Here's a blog from J and J on just how it happened.
We have a confession: neither Jeanie nor I had ever read a novel, seen a play, or recited a poem by author Raven Starr until she submitted a manuscript to Beautiful Trouble Publishing. That, however, didn’t stop us from being familiar with the author. Despite the masses of authors out there, publishing circles are small and the six degrees of separation are more like three degrees of separation…if that.
Even though neither of us knew her, we knew of her because she had an online presence. That is, she had a blog, was on both Facebook and MySpace, and had a yahoo group. You might wonder what that has to do with her submission and we’d answer “everything.”
When reading over submissions, we look for a well-written and compelling story. That, however, is not all we look for when we receive a submission. As a publisher specializing in e-Books, we also look for how the author looks online. Before we read the first word of the submission, we perform an internet search for the author. We expect veteran authors to have a presence, and Raven definitely had one.
Able to check off that first box on our ‘must have’ checklist, we read her submission. We didn’t accept Raven’s first submission—not because it wasn’t a good read, but because it was a genre more appropriate for a different publisher. Asking her permission, we hooked her up with another publisher and encouraged her to submit something else to Beautiful Trouble Publishing.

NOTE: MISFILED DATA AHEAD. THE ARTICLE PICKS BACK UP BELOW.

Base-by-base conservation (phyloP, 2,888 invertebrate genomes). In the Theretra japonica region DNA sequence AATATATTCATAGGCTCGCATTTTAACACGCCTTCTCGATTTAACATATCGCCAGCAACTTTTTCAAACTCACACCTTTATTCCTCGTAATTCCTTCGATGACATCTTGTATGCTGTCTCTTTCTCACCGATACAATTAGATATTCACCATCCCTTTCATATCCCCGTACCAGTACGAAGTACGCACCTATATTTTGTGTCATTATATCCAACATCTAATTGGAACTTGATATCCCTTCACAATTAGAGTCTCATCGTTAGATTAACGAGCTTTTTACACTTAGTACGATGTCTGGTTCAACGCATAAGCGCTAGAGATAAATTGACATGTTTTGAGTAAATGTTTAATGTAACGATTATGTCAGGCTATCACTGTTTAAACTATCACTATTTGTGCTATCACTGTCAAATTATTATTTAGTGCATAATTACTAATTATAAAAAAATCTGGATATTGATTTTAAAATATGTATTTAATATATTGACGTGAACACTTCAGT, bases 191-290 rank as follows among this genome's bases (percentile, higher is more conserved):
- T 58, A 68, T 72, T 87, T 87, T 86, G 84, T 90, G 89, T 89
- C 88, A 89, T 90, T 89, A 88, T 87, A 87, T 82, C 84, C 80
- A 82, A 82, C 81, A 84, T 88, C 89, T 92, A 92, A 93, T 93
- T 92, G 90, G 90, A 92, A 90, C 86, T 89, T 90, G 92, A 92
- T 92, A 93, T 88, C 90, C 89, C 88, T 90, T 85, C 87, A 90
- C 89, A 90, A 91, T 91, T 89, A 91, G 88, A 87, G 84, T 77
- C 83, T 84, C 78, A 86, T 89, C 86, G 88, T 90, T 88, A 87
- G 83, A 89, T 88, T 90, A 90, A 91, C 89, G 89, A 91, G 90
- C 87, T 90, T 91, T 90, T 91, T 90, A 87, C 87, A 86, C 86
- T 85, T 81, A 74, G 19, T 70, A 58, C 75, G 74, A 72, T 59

She did. Word on the street is ‘because we’re so awesome’. That’s our story and we’re sticking to it. Skimming her submission, as usual we mentally noted typos, repetition, and other grammar things. Somewhere along the way however, we got sucked into the story. We wanted the heroine to make it out to the other side, especially as the hero was damn likeable. Before we even reached the end, we’d decided to accept the story.
Knowing Raven has children, was also a student herself and managed to squeeze in a social life, we emailed her and asked her to call us. A few minutes later she called the business line. That initial conversation was memorable.
“Hello, Beautiful Trouble Publishing,” Jayha said (Jayha likes to add that she sounded all sophisticated and whatnot…The Jeanie likes to point out that is a damn lie).
“Hi, this is Raven. You asked me to call.”
Being the epitome of professionalism, grace and etiquette, I responded. “You B*tch!” I screamed/sniffled because I was still crying from the story. “You are wrong for making me look so un-gangsta like. We want the story. By the way, DIBS on Aidan.”
Instead of being offended, Raven responded with tinkling laughter before getting all serious. “So you liked it?”
Raven was concerned that the story wasn’t “enough” for our publishing company. We were concerned that we might be too much, not just for Raven but for many authors. The Jeanie and I…we’re picky, we’re demanding, and according to rumor “UNBELIEVABLY AWESOME.”
Was To Start Again our usual type of romance? No, but we pride ourselves on not having a “usual” type—other than kickazz. During the read we got angry, we cried, and in the end we sighed when Madison and Aidan both received their HEA.
The story went through what many of our authors refer to as “editing boot camp.” Through it all, Raven was the epitome of a professional. She didn’t whine and moan about our picky ways (well, at least not out loud). Instead, she buckled down and put her nose to the grindstone. We happen to think To Start Again is her best piece of writing…and that’s not simply because we published it.
The book is dedicated to her mother. We think her mom would be proud. We certainly are. Thank you Raven for being part of Beautiful Trouble Publishing. —Jeanie and Jayha